The Extracellular Matrix Dynamics Antibody Sampler Kit provides an economical means of detecting selected proteins associated with dynamic remodeling of the extracellular matrix. The kit includes enough antibodies to perform two western blot experiments with each primary antibody.
Specificity / Sensitivity
Each antibody in the Extracellular Matrix Dynamics Antibody Sampler Kit detects endogenous levels of its target protein. Periostin (E5F2S) Rabbit mAb recognizes endogenous levels of total human periostin protein. The antibody also weakly detects a 40 kDa protein of unknown identity.
Source / Purification
Monoclonal antibodies are produced by immunizing animals with recombinant proteins specific to the carboxy terminus of human Tenascin C protein and human Fibronectin/FN1 protein; with synthetic peptides corresponding to residues surrounding Phe1197 of human COL1A1 protein, Ser395 of human periostin protein, and Pro171 of human CYR61 protein, the amino terminus of human thrombospondin-1 protein and human SPARC protein, and the carboxy terminus of human COL3A1 protein. Polyclonal antibodies are produced by immunizing animals with a synthetic peptide corresponding to residues surrounding Asp536 of human COL4A1 protein. Antibodies are purified by peptide affinity chromatography.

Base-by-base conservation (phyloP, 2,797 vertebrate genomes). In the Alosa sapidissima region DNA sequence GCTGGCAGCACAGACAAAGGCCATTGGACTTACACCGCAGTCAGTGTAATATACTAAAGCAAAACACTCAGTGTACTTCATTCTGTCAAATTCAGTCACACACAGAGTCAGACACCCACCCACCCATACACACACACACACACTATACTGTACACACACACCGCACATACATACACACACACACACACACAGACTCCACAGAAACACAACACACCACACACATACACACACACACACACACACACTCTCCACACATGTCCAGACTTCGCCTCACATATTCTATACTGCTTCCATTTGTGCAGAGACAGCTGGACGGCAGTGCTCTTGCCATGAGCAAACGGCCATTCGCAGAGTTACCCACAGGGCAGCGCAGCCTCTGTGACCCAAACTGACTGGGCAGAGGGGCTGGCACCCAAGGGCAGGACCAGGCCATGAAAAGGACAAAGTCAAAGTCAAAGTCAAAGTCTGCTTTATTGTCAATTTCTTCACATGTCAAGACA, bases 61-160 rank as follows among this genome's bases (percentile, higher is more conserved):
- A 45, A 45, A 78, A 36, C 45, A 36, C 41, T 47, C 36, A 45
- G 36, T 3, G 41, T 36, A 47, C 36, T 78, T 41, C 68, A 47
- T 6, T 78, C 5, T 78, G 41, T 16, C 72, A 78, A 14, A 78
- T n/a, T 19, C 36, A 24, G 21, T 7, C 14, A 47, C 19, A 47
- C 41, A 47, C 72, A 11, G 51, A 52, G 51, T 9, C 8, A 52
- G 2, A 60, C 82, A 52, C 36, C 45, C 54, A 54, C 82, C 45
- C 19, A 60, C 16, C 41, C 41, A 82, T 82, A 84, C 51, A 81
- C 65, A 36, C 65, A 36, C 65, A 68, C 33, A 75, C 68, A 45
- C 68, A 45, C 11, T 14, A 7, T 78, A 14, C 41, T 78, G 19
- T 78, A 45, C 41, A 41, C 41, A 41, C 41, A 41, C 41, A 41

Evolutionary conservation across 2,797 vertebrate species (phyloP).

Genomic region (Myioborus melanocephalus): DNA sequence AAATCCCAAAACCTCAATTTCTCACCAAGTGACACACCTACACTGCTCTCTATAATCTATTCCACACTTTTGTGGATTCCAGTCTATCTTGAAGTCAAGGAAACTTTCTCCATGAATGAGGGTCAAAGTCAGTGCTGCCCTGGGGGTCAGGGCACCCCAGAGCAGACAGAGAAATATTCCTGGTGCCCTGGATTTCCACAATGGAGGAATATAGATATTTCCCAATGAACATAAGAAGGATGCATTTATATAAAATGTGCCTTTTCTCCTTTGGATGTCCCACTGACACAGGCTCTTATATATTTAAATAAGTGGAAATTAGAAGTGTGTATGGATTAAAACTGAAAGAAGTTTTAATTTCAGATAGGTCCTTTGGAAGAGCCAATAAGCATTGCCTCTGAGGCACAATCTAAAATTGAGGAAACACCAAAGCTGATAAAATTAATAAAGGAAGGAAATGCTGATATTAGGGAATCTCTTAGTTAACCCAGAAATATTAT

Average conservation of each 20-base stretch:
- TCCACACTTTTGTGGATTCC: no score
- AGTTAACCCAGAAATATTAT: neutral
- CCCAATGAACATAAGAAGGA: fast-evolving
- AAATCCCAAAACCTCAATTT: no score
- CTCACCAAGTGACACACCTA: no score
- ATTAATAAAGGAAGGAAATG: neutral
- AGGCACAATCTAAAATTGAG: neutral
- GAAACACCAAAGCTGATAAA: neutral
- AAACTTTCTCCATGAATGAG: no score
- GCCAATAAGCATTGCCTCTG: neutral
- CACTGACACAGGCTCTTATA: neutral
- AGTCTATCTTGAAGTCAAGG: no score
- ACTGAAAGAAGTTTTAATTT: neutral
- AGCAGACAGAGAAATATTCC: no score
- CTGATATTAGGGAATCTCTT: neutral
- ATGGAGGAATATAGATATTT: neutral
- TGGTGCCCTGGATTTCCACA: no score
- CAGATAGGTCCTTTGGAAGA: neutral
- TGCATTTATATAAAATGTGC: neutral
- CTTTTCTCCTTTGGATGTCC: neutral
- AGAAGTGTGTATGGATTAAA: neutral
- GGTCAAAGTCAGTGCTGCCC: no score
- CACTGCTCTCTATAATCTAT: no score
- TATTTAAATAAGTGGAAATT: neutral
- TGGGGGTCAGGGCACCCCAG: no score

The extracellular matrix (ECM) is a three-dimensional macromolecular network composed of collagens, proteoglycans, glycosaminoglycans, elastin, fibronectin, laminins, along with many other proteins and glycoproteins. This network of macromolecules provides a dynamic microenvironment that supports cell and tissue function, and undergoes continuous remodeling during both normal development and disease (1). Remodeling of the ECM can alter the relative balance of macromolecules within distinct ECM subcompartments, with important functional consequences; for example, changes to the relative amounts of COL1A1 and COL3A1 in the interstitial ECM, or COL4A1 and laminins in the basement membrane, can influence cell-matrix interactions, and/or disrupt cellular signaling events (2). Fibronectin functions as a physical and functional bridge between many different ECM components, including collagens, growth factors, and cell surface integrins, and thus plays a critical role in facilitating ECM remodeling. Matricellular proteins (MCPs) are another important group of ECM proteins. MCPs can be categorized into 6 distinct subgroups: centralized coordination network (CCN), thrombospondin (THBS), secreted protein acidic and rich in cysteine (SPARC), tenascin (TN), small integrin-binding ligand N-linked glycoprotein (SIBLING), and γ-carboxyglutamate (Gla)-containing proteins. CCN1 (CYR61), SPARC, tenascin C, periostin, and thrombospondin-1 are among the most well-studied of this group. All are non-structural ECM proteins that interact with structural ECM proteins, in part to regulate the rigidity of the ECM. They also play important roles in matrix-cell communication by engaging with cell surface receptors and integrins to elicit intracellular responses. The dysregulation of MCP expression has been associated with the development of numerous disease states, including cancer and fibrosis (4,5).